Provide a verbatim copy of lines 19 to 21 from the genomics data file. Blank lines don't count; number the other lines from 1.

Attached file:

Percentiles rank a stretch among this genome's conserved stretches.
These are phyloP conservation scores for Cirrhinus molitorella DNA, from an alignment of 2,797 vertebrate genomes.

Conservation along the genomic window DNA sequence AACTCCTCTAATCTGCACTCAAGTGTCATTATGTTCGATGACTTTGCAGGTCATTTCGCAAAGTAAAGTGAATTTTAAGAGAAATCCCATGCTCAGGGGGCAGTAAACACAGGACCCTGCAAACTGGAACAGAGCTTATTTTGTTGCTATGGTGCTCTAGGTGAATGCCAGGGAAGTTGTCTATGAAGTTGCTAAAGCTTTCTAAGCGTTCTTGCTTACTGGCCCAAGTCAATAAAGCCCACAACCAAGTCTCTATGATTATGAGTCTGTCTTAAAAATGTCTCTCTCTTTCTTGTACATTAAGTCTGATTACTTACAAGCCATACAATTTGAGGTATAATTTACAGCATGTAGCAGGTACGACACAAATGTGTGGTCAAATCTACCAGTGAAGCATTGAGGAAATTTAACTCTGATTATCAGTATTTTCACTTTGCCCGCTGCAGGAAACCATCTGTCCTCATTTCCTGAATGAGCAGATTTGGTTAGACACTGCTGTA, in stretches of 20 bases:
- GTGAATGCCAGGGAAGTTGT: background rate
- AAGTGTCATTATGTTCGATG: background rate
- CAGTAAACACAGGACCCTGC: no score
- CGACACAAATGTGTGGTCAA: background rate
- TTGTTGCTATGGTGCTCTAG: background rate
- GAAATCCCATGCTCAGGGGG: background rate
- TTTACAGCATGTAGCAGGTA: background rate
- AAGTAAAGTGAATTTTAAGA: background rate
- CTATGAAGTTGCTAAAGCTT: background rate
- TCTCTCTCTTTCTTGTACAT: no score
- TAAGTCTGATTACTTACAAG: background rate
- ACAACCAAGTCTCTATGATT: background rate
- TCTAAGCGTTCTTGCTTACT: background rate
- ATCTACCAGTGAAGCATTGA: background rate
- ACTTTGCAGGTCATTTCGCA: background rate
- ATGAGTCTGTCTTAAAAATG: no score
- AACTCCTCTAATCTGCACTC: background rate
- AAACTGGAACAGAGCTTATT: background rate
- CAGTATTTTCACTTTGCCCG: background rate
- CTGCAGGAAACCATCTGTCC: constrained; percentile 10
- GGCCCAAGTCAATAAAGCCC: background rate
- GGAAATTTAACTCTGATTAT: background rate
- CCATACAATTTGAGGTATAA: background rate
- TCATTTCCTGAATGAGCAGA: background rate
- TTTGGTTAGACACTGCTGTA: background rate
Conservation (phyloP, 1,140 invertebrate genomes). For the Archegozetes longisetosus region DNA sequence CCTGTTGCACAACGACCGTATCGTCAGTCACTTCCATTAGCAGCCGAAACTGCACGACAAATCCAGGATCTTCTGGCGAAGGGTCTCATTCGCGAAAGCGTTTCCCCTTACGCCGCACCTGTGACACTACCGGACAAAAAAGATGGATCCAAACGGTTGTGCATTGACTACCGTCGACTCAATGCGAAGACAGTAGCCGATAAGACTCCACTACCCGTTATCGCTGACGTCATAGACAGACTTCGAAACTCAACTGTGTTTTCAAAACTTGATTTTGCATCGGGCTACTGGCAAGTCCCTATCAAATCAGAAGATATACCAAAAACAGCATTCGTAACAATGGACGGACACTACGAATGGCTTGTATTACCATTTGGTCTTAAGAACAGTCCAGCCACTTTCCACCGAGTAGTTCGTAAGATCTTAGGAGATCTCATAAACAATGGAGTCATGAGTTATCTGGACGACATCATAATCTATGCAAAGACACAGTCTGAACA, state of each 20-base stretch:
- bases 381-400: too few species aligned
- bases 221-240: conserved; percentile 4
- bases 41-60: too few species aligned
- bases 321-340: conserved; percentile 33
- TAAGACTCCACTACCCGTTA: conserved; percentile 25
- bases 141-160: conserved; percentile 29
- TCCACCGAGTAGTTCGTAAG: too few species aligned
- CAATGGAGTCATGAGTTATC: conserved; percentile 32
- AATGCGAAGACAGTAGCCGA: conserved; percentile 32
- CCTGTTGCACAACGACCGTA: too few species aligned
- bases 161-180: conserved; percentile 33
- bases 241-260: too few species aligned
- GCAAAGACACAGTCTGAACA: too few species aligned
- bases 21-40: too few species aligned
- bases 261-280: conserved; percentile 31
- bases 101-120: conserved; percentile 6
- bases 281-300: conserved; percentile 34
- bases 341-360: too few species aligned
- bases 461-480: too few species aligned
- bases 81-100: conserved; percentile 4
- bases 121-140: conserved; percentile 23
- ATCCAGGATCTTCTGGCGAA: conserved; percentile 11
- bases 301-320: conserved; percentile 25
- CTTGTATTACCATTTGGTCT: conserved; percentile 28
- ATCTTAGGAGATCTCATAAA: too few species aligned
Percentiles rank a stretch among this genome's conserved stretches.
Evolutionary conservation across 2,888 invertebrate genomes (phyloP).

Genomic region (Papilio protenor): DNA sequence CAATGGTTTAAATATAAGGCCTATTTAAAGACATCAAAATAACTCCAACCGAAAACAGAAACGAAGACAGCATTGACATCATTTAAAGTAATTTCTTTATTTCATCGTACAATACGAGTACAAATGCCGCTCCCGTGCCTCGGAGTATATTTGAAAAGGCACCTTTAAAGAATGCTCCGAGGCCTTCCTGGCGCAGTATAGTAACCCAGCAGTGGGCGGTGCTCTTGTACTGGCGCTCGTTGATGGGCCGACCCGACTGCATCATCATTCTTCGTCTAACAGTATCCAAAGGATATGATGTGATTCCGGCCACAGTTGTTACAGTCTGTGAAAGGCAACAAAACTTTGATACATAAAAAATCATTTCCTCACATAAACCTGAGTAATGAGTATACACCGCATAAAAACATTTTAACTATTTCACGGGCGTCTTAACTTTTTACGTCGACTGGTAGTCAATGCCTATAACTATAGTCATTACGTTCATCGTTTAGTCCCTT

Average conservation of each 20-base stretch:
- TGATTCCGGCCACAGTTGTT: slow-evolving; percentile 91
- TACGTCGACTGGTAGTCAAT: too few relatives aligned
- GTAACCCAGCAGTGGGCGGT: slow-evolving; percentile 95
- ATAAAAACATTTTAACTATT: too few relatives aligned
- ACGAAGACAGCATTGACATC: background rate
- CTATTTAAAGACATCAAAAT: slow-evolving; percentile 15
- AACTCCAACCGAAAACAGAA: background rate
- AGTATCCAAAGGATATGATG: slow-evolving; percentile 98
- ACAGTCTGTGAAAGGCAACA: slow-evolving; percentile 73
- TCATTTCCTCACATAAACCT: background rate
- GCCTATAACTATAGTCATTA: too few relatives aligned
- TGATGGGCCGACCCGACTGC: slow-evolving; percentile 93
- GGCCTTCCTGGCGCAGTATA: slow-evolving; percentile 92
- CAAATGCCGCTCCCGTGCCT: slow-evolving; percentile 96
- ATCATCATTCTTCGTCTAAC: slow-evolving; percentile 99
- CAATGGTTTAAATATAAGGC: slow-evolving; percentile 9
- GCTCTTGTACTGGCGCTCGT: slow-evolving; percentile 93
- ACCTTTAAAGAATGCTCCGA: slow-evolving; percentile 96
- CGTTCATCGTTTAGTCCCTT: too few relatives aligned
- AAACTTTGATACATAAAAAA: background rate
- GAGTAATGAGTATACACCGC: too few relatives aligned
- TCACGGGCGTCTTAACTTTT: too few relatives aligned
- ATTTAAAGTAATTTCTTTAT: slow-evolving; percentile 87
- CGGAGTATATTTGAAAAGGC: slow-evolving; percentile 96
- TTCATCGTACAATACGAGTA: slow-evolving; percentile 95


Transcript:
- ATGAGTCTGTCTTAAAAATG: no score
- AACTCCTCTAATCTGCACTC: background rate
- AAACTGGAACAGAGCTTATT: background rate